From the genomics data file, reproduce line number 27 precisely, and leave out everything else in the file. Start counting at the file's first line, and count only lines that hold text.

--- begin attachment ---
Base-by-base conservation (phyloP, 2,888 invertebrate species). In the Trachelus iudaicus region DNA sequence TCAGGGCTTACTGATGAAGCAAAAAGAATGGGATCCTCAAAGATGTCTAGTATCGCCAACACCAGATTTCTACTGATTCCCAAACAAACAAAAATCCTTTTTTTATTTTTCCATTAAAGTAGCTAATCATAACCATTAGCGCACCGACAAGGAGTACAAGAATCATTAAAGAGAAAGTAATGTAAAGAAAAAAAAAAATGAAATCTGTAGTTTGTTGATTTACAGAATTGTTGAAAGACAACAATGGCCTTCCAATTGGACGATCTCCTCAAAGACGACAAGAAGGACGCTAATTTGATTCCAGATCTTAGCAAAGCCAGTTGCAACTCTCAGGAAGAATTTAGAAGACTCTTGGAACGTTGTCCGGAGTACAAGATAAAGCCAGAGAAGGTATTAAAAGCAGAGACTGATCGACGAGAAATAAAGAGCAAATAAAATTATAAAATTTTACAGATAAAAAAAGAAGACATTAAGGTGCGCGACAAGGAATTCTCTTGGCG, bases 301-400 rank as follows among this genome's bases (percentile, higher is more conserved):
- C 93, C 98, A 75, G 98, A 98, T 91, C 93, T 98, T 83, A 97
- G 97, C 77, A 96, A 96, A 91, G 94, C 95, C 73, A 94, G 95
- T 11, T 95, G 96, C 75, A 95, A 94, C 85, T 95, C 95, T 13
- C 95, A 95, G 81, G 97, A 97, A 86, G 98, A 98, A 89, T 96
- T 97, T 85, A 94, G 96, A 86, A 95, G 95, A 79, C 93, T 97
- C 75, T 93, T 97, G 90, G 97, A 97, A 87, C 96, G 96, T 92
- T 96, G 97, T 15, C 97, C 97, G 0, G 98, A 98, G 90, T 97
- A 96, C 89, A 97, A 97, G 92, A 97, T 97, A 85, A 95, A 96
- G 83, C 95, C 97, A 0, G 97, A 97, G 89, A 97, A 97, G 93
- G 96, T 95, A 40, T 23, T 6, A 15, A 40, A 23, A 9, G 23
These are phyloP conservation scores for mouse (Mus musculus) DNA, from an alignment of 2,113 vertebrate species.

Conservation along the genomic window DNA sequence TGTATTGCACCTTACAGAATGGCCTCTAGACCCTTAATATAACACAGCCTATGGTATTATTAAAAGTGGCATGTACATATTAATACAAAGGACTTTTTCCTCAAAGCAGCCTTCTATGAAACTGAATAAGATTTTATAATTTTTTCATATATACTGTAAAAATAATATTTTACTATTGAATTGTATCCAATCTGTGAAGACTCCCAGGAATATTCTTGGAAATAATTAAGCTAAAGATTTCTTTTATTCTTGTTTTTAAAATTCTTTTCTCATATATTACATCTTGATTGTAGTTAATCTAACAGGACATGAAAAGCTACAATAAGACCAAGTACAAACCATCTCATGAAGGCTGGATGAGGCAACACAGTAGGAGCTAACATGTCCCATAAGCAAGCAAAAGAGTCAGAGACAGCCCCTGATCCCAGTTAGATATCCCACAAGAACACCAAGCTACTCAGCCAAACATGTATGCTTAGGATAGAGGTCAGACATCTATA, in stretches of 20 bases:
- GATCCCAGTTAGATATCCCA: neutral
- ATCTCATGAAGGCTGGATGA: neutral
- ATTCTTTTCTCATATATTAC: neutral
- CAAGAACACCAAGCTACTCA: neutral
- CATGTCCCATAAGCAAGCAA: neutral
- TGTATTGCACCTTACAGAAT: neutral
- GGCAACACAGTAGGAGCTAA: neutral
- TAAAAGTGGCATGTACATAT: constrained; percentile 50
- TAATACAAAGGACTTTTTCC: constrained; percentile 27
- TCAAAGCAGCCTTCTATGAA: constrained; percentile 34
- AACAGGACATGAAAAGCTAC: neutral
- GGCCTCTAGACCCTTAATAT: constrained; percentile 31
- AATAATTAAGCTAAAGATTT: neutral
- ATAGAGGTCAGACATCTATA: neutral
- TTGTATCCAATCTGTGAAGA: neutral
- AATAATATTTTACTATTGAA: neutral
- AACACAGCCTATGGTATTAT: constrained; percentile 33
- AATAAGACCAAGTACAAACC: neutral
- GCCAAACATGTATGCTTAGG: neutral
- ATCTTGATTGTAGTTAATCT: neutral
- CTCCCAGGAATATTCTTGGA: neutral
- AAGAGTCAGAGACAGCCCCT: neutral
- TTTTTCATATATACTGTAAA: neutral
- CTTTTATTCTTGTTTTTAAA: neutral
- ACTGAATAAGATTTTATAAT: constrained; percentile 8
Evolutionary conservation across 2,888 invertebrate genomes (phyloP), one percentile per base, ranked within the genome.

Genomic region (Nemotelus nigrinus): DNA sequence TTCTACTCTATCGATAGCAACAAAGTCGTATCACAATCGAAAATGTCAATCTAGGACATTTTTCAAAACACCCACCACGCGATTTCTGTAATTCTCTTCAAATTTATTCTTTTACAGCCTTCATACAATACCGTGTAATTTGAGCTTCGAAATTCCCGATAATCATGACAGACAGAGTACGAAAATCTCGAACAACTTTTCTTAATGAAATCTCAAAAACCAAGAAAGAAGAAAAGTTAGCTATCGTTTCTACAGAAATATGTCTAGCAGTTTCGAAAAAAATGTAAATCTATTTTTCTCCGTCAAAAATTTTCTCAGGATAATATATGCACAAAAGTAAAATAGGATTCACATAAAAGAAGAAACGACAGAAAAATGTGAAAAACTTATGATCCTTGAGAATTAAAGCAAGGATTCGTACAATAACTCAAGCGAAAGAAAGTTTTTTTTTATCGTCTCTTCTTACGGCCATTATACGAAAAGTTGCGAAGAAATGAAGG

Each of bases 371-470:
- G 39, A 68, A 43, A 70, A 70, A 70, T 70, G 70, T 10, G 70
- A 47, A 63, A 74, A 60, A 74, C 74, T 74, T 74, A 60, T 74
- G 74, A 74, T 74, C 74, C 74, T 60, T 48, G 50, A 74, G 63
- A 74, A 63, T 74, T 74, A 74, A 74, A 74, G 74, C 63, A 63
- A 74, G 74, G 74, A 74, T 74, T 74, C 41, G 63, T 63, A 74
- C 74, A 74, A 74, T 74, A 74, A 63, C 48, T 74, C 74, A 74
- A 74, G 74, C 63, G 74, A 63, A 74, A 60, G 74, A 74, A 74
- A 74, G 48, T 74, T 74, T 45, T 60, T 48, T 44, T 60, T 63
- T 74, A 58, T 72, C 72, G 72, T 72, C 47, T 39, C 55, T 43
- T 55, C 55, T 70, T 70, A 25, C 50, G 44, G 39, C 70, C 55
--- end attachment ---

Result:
- ATAGAGGTCAGACATCTATA: neutral